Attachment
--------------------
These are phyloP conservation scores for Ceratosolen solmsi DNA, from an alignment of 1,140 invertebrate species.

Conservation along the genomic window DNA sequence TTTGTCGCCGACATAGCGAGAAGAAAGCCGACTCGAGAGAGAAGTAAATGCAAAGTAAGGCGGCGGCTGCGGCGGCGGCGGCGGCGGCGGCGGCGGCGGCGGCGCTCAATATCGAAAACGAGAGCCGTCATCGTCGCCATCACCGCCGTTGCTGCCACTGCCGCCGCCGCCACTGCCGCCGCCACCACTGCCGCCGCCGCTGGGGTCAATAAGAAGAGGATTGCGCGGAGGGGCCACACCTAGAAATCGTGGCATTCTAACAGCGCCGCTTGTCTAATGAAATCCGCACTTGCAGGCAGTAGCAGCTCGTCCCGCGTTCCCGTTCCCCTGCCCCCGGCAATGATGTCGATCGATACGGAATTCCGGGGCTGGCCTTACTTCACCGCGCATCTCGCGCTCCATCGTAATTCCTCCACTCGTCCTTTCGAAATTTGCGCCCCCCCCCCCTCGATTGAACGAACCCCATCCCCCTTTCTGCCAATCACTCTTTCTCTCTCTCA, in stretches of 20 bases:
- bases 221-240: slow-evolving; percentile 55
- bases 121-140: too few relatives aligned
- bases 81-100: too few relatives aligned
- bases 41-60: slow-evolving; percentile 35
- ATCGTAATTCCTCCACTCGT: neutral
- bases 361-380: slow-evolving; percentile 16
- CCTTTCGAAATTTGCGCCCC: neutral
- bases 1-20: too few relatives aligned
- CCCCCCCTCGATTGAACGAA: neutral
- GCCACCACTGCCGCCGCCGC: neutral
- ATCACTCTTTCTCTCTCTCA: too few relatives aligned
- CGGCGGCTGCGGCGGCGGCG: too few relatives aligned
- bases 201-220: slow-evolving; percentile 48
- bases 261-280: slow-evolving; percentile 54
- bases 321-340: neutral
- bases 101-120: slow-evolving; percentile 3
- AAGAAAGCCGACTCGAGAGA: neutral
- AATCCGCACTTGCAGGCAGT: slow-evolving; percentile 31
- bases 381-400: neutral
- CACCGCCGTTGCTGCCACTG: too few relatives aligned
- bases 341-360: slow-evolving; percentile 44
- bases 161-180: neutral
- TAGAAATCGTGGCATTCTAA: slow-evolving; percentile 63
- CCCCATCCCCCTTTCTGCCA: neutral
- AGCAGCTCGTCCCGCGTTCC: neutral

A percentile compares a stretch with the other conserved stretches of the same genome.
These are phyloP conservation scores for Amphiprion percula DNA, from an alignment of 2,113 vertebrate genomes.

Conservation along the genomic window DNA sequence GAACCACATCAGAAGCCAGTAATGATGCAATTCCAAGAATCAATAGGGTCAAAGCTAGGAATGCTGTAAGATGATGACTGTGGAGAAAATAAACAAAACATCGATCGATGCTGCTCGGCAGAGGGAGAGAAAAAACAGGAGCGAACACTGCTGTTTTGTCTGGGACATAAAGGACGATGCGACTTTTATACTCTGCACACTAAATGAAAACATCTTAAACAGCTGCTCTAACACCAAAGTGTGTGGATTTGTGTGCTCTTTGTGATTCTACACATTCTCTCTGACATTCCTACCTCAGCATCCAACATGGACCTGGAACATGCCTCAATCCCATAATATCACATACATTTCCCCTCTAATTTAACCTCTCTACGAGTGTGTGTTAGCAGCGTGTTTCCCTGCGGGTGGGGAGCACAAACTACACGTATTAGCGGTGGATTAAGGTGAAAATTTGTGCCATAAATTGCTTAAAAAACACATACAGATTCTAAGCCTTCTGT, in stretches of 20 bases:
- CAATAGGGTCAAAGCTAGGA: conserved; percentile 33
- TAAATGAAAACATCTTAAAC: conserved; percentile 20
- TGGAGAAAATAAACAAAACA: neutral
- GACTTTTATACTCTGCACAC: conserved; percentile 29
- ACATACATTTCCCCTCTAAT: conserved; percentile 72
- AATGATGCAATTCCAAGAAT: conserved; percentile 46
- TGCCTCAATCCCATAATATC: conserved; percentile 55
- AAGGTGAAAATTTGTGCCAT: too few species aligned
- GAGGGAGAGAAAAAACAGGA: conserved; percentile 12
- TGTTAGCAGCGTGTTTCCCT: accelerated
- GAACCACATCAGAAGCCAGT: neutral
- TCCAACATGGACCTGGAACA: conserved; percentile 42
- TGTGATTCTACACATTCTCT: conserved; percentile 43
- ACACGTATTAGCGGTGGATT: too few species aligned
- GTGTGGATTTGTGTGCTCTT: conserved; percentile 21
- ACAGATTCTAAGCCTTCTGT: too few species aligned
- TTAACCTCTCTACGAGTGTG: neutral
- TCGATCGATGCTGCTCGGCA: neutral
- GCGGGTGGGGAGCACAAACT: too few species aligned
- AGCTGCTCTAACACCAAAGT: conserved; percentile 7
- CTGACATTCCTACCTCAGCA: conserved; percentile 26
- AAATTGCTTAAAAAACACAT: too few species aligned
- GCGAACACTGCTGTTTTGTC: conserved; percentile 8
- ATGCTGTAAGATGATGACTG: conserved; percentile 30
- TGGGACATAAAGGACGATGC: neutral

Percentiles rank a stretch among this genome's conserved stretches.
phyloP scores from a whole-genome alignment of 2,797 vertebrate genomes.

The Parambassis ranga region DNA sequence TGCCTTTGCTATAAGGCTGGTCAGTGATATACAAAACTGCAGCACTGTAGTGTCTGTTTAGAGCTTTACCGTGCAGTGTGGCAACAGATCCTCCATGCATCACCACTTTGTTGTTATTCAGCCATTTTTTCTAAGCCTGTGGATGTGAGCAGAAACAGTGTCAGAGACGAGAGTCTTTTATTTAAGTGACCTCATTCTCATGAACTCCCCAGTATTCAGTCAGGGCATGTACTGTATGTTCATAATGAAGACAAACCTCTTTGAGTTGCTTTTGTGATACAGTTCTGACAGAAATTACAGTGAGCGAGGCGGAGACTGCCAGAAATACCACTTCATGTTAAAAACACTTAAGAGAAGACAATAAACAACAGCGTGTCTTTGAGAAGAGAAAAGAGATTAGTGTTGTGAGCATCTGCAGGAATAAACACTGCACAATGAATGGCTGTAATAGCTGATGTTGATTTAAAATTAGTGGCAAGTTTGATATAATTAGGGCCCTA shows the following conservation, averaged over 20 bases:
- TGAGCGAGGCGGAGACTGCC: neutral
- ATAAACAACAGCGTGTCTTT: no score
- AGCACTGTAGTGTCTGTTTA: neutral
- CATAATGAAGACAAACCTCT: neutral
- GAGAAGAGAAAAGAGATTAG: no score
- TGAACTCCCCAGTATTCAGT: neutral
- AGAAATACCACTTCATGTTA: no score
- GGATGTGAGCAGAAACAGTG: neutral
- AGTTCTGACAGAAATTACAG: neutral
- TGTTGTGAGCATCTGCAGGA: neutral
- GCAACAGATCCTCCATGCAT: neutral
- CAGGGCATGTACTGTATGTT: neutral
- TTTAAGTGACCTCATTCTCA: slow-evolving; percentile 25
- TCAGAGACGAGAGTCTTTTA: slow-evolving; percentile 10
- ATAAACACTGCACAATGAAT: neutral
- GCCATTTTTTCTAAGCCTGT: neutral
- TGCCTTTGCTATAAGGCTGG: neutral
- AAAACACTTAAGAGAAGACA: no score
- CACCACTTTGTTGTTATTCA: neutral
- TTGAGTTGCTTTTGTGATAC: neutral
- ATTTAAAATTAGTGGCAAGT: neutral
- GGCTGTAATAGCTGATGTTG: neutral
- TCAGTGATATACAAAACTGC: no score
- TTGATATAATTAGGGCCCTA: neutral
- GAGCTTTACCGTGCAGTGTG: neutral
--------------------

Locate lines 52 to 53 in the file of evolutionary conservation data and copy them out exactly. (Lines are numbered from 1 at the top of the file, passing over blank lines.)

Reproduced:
- AAATTGCTTAAAAAACACAT: too few species aligned
- GCGAACACTGCTGTTTTGTC: conserved; percentile 8